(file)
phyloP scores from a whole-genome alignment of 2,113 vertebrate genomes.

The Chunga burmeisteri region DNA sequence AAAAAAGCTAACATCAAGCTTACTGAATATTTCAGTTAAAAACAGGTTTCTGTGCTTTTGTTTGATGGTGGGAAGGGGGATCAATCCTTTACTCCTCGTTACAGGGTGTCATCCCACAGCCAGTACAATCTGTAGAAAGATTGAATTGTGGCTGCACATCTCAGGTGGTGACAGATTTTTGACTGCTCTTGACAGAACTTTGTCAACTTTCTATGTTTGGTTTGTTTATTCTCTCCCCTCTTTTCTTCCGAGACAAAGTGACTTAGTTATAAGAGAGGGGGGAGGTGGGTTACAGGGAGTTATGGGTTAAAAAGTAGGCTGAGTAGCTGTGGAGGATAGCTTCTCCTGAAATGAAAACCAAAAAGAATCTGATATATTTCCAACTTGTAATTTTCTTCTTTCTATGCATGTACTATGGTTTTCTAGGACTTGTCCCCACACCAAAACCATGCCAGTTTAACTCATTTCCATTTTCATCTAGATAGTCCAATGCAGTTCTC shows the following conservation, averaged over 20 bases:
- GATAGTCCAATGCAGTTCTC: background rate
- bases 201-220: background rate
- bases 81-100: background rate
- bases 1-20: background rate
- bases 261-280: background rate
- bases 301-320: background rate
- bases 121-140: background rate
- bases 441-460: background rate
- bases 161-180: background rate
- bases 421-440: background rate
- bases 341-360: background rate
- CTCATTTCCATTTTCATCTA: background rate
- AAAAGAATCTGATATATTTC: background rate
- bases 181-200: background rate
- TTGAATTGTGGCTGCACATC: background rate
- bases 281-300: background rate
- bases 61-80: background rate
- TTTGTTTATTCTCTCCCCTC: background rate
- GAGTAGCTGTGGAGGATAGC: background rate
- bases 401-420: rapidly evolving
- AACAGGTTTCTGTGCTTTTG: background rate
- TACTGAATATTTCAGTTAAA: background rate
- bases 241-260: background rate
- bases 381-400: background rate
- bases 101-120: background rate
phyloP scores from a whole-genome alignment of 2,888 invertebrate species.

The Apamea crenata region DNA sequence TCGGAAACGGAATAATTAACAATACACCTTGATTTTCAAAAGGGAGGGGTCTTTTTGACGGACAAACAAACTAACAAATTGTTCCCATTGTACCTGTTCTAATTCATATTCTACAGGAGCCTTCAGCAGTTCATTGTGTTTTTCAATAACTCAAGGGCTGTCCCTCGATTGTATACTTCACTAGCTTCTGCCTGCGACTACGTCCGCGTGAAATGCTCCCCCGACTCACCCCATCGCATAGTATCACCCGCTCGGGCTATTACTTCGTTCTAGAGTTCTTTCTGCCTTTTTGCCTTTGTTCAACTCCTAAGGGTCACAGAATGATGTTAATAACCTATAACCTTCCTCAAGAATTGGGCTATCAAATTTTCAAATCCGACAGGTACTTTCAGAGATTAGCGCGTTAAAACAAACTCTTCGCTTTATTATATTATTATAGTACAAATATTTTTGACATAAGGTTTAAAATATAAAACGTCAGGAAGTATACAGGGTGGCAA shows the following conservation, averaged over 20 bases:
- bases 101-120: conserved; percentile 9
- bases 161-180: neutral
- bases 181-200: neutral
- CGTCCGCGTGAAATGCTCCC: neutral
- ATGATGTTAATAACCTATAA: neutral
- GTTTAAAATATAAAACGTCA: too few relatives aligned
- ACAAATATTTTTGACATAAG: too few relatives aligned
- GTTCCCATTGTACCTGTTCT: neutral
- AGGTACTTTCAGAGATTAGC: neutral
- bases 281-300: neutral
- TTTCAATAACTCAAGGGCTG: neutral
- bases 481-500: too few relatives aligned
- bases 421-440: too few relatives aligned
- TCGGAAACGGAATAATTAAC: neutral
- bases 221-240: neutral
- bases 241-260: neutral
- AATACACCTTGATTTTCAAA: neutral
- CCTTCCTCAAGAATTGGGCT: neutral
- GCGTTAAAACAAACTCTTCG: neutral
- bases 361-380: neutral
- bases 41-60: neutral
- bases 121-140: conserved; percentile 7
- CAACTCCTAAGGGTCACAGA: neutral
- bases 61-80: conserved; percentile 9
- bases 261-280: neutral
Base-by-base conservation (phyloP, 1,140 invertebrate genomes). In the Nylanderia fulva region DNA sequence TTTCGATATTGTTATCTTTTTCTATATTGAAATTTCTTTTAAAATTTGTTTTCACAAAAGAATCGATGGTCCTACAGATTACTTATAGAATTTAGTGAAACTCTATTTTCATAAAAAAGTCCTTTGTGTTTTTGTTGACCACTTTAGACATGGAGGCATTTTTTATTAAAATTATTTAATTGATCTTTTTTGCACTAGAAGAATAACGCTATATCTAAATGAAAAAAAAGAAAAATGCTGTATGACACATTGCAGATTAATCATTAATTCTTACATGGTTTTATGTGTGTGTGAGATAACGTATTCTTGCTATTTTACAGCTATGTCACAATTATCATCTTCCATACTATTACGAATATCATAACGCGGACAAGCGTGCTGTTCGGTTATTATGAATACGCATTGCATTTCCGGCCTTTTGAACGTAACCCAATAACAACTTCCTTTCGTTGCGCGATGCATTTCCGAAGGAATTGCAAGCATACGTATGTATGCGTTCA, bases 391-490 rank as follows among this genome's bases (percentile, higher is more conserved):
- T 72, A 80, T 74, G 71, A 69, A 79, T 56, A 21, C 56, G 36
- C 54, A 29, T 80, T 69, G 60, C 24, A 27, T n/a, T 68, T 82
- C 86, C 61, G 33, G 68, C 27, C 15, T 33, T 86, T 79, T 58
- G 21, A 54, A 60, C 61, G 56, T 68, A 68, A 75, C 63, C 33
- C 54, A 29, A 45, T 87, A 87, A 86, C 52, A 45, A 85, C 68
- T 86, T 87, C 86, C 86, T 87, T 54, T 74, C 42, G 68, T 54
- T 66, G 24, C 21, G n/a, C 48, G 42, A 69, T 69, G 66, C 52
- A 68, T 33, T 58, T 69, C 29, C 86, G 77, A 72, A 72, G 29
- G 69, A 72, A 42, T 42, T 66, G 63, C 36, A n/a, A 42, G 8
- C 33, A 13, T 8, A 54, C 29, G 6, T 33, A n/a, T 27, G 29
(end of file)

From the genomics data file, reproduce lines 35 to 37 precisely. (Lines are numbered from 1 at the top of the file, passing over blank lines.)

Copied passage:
- GTTTAAAATATAAAACGTCA: too few relatives aligned
- ACAAATATTTTTGACATAAG: too few relatives aligned
- GTTCCCATTGTACCTGTTCT: neutral